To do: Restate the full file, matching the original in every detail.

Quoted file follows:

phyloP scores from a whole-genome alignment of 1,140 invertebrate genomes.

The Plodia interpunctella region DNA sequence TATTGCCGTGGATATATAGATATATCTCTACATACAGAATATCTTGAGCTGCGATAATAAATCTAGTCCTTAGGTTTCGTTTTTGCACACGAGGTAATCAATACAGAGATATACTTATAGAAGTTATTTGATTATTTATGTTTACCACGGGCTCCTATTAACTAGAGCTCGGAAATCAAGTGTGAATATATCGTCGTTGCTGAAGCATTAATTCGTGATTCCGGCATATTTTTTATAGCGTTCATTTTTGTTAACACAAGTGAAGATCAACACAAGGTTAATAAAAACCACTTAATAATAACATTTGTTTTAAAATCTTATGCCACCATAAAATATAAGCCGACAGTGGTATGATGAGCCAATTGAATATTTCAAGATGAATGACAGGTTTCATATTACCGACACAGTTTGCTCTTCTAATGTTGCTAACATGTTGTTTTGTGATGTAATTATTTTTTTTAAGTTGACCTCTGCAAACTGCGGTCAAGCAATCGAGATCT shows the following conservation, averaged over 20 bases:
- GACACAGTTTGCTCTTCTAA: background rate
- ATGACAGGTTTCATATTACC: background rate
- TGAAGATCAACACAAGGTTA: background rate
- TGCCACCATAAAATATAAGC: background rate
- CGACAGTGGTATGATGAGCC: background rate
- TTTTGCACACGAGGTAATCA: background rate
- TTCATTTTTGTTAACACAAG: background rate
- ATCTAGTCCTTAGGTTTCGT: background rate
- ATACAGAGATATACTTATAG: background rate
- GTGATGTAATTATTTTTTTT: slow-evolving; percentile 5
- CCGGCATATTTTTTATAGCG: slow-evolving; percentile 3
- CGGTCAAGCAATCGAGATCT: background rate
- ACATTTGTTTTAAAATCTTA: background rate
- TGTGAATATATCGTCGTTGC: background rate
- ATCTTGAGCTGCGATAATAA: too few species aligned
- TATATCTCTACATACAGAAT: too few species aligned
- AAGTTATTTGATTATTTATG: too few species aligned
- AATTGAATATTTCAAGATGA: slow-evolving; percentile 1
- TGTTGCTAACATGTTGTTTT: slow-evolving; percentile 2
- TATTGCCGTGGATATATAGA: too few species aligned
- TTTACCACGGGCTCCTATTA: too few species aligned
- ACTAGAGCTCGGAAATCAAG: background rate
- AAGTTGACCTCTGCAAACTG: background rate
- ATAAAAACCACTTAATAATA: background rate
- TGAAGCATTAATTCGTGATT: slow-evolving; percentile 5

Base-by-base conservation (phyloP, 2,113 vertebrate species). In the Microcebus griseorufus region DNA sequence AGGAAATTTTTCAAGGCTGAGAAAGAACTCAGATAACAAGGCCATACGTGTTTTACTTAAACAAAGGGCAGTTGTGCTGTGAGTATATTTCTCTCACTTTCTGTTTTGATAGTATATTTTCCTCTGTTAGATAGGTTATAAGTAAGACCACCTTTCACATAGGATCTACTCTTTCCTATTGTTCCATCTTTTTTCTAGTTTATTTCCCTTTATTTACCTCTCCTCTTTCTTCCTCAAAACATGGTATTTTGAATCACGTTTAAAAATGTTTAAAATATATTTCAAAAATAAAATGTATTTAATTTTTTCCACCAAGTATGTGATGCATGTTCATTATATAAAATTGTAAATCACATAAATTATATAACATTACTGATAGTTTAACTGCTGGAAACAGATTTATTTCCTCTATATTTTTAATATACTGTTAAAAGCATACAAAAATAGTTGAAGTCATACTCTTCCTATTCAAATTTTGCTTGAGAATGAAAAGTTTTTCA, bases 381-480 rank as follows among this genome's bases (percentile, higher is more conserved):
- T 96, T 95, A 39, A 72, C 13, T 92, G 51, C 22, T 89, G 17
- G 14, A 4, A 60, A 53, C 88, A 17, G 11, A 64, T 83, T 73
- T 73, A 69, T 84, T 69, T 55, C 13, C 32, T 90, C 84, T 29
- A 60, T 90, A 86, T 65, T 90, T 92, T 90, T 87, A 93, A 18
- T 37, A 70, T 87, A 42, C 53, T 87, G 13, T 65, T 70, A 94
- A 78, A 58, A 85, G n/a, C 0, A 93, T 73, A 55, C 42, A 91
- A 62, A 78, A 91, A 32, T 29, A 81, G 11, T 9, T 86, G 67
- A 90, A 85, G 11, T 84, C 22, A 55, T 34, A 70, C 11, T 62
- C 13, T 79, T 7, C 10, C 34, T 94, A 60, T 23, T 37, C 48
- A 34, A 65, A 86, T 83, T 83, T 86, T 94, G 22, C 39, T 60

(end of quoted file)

phyloP scores from a whole-genome alignment of 1,140 invertebrate genomes.

The Plodia interpunctella region DNA sequence TATTGCCGTGGATATATAGATATATCTCTACATACAGAATATCTTGAGCTGCGATAATAAATCTAGTCCTTAGGTTTCGTTTTTGCACACGAGGTAATCAATACAGAGATATACTTATAGAAGTTATTTGATTATTTATGTTTACCACGGGCTCCTATTAACTAGAGCTCGGAAATCAAGTGTGAATATATCGTCGTTGCTGAAGCATTAATTCGTGATTCCGGCATATTTTTTATAGCGTTCATTTTTGTTAACACAAGTGAAGATCAACACAAGGTTAATAAAAACCACTTAATAATAACATTTGTTTTAAAATCTTATGCCACCATAAAATATAAGCCGACAGTGGTATGATGAGCCAATTGAATATTTCAAGATGAATGACAGGTTTCATATTACCGACACAGTTTGCTCTTCTAATGTTGCTAACATGTTGTTTTGTGATGTAATTATTTTTTTTAAGTTGACCTCTGCAAACTGCGGTCAAGCAATCGAGATCT shows the following conservation, averaged over 20 bases:
- GACACAGTTTGCTCTTCTAA: background rate
- ATGACAGGTTTCATATTACC: background rate
- TGAAGATCAACACAAGGTTA: background rate
- TGCCACCATAAAATATAAGC: background rate
- CGACAGTGGTATGATGAGCC: background rate
- TTTTGCACACGAGGTAATCA: background rate
- TTCATTTTTGTTAACACAAG: background rate
- ATCTAGTCCTTAGGTTTCGT: background rate
- ATACAGAGATATACTTATAG: background rate
- GTGATGTAATTATTTTTTTT: slow-evolving; percentile 5
- CCGGCATATTTTTTATAGCG: slow-evolving; percentile 3
- CGGTCAAGCAATCGAGATCT: background rate
- ACATTTGTTTTAAAATCTTA: background rate
- TGTGAATATATCGTCGTTGC: background rate
- ATCTTGAGCTGCGATAATAA: too few species aligned
- TATATCTCTACATACAGAAT: too few species aligned
- AAGTTATTTGATTATTTATG: too few species aligned
- AATTGAATATTTCAAGATGA: slow-evolving; percentile 1
- TGTTGCTAACATGTTGTTTT: slow-evolving; percentile 2
- TATTGCCGTGGATATATAGA: too few species aligned
- TTTACCACGGGCTCCTATTA: too few species aligned
- ACTAGAGCTCGGAAATCAAG: background rate
- AAGTTGACCTCTGCAAACTG: background rate
- ATAAAAACCACTTAATAATA: background rate
- TGAAGCATTAATTCGTGATT: slow-evolving; percentile 5

Base-by-base conservation (phyloP, 2,113 vertebrate species). In the Microcebus griseorufus region DNA sequence AGGAAATTTTTCAAGGCTGAGAAAGAACTCAGATAACAAGGCCATACGTGTTTTACTTAAACAAAGGGCAGTTGTGCTGTGAGTATATTTCTCTCACTTTCTGTTTTGATAGTATATTTTCCTCTGTTAGATAGGTTATAAGTAAGACCACCTTTCACATAGGATCTACTCTTTCCTATTGTTCCATCTTTTTTCTAGTTTATTTCCCTTTATTTACCTCTCCTCTTTCTTCCTCAAAACATGGTATTTTGAATCACGTTTAAAAATGTTTAAAATATATTTCAAAAATAAAATGTATTTAATTTTTTCCACCAAGTATGTGATGCATGTTCATTATATAAAATTGTAAATCACATAAATTATATAACATTACTGATAGTTTAACTGCTGGAAACAGATTTATTTCCTCTATATTTTTAATATACTGTTAAAAGCATACAAAAATAGTTGAAGTCATACTCTTCCTATTCAAATTTTGCTTGAGAATGAAAAGTTTTTCA, bases 381-480 rank as follows among this genome's bases (percentile, higher is more conserved):
- T 96, T 95, A 39, A 72, C 13, T 92, G 51, C 22, T 89, G 17
- G 14, A 4, A 60, A 53, C 88, A 17, G 11, A 64, T 83, T 73
- T 73, A 69, T 84, T 69, T 55, C 13, C 32, T 90, C 84, T 29
- A 60, T 90, A 86, T 65, T 90, T 92, T 90, T 87, A 93, A 18
- T 37, A 70, T 87, A 42, C 53, T 87, G 13, T 65, T 70, A 94
- A 78, A 58, A 85, G n/a, C 0, A 93, T 73, A 55, C 42, A 91
- A 62, A 78, A 91, A 32, T 29, A 81, G 11, T 9, T 86, G 67
- A 90, A 85, G 11, T 84, C 22, A 55, T 34, A 70, C 11, T 62
- C 13, T 79, T 7, C 10, C 34, T 94, A 60, T 23, T 37, C 48
- A 34, A 65, A 86, T 83, T 83, T 86, T 94, G 22, C 39, T 60